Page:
But then along comes “a priest of God Most High.” So there’s already a thing. An ongoing thing. A thing that’s been taking place long enough for there to be a priesthood. And even though we’re only 14 chapters in, the writer of Genesis assumes we get what that means. Long before the birth of Levi, there is already the notion of an ecclesiastic structure; within it a group that is set apart — by the designation priest — to serve in some capacity related to the sacrificial system which, in chapter 14, is just beginning. I think that’s Bell’s point.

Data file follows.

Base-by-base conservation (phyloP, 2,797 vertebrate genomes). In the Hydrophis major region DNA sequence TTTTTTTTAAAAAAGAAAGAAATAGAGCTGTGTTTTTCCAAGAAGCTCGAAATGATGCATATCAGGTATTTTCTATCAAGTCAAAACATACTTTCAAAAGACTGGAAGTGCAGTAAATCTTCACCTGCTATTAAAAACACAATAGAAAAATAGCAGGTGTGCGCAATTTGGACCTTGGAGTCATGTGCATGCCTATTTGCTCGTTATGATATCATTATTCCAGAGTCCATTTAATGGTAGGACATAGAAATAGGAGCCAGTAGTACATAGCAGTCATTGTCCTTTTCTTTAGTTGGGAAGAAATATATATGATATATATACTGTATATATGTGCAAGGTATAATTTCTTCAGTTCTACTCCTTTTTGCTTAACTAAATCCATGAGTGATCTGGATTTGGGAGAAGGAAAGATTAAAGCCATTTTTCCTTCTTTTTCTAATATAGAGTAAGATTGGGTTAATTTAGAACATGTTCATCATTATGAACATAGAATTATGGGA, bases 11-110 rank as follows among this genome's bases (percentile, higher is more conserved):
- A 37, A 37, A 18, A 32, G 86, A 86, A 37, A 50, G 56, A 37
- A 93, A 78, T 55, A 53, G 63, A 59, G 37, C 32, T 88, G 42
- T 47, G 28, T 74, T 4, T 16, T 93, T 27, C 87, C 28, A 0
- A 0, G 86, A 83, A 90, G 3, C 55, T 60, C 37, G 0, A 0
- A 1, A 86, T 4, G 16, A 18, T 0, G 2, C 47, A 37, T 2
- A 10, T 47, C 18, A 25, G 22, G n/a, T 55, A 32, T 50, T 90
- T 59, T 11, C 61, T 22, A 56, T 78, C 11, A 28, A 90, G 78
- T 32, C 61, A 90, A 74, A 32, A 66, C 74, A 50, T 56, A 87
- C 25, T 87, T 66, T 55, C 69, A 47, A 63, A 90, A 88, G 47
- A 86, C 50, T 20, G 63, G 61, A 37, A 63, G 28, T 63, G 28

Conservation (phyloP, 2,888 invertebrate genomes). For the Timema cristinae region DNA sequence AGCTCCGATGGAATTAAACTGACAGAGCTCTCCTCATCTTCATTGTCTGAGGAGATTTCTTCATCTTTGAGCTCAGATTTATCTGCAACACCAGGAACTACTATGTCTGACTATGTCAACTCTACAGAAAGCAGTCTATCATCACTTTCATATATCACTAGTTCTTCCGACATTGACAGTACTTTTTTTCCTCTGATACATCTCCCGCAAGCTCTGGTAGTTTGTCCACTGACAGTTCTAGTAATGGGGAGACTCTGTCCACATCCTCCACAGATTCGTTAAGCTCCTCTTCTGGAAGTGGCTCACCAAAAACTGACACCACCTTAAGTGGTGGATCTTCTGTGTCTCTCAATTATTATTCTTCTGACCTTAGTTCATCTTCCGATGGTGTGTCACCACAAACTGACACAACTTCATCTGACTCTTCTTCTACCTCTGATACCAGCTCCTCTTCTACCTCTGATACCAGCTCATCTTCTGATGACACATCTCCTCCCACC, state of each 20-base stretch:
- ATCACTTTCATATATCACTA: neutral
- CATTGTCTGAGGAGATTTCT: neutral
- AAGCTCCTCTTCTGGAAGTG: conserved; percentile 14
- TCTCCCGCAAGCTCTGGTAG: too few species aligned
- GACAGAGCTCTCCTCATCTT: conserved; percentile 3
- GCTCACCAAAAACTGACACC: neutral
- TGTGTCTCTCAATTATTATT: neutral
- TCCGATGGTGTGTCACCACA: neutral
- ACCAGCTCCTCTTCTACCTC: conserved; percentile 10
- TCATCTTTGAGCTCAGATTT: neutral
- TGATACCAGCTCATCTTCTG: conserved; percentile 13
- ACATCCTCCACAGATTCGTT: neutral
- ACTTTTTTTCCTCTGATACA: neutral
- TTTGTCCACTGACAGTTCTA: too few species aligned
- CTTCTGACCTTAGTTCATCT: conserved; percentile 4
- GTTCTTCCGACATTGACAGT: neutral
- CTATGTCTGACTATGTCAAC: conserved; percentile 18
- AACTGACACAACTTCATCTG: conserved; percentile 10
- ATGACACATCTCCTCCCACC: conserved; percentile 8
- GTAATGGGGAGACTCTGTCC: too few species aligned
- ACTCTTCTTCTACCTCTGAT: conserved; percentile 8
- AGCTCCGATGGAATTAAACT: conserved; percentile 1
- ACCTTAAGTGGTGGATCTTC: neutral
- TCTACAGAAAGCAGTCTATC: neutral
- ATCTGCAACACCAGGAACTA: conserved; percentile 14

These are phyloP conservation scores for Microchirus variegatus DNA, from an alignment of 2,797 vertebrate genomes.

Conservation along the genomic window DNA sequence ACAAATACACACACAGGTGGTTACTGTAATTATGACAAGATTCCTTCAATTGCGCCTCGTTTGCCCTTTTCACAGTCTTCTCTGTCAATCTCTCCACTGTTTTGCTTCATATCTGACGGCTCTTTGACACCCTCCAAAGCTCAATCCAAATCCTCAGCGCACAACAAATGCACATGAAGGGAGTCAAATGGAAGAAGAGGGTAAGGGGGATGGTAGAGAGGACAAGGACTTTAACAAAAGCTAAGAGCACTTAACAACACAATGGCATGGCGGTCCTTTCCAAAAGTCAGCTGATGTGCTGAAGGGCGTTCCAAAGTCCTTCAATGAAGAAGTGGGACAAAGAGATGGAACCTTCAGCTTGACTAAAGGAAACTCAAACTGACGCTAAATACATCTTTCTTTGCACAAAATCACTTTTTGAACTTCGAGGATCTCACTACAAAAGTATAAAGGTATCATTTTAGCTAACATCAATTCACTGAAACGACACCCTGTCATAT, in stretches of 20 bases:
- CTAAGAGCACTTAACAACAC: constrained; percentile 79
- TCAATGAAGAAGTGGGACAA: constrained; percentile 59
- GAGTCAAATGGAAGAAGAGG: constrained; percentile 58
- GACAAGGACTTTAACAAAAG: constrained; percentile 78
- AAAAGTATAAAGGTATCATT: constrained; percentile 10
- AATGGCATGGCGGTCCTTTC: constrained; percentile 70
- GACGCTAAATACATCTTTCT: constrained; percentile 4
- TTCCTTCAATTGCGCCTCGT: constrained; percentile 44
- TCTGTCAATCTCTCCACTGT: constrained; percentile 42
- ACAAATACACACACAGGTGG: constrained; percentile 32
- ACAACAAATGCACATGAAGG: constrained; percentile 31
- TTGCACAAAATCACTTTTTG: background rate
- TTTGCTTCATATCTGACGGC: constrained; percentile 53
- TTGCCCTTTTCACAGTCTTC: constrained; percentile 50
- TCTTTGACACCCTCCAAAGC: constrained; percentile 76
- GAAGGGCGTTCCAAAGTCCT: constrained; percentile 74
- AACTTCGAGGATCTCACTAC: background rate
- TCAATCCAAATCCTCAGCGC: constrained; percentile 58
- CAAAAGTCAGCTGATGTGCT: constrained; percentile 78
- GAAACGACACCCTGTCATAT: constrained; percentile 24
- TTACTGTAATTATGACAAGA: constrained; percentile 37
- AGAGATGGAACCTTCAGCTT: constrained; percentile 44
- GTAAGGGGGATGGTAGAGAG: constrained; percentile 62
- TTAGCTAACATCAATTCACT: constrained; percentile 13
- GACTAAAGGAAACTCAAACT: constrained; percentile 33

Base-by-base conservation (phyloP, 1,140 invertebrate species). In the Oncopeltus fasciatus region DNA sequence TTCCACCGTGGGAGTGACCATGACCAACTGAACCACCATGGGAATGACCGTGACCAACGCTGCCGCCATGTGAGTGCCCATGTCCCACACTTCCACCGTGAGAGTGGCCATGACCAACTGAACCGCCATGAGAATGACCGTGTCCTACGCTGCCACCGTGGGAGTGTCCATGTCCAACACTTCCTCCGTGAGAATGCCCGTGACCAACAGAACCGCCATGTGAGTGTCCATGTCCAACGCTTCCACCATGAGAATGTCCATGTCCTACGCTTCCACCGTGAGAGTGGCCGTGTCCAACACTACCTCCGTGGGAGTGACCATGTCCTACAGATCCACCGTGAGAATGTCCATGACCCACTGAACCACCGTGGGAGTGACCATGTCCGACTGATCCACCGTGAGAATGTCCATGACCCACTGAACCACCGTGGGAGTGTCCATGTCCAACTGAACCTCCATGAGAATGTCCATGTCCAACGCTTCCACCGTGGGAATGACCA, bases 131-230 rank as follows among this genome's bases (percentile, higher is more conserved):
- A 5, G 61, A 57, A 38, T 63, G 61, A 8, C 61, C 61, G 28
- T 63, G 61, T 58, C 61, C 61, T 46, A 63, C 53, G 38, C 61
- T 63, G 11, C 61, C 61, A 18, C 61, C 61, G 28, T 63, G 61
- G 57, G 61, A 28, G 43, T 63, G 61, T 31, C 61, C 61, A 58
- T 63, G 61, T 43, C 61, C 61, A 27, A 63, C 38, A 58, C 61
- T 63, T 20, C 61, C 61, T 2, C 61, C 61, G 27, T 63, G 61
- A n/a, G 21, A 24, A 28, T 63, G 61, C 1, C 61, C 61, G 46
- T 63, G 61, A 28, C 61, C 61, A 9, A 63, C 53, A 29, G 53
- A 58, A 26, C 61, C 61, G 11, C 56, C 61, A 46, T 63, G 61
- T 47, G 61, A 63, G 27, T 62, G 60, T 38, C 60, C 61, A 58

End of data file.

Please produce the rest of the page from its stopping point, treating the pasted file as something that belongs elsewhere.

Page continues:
So Melchizedek is part of that priestly class then, right?

Maybe not. Many believe that this is a theophany, a place where God himself breaks in and makes a post-Eden appearance. Perhaps even a Christophany, an Old-Testament appearance of the Son. (We’ve written on this subject a few months ago in this article.) Really, how can anyone ignore the mention of bread and wine in verse 18? So shouldn’t Abram fall on his face and worship Melchizedek? That’s what often happens in theophanies, where the term “the angel of the Lord” is used to describe the one making an appearance. Instead, Melchizedek blesses him.

So let’s instead go back to the idea that this priest is in every sense a human like us; the idea that there is a designated structure that involves a set apart, priestly class. We have a reference to him again in Psalm 110:4 and also in Hebrews. Who does he serve? What does he do?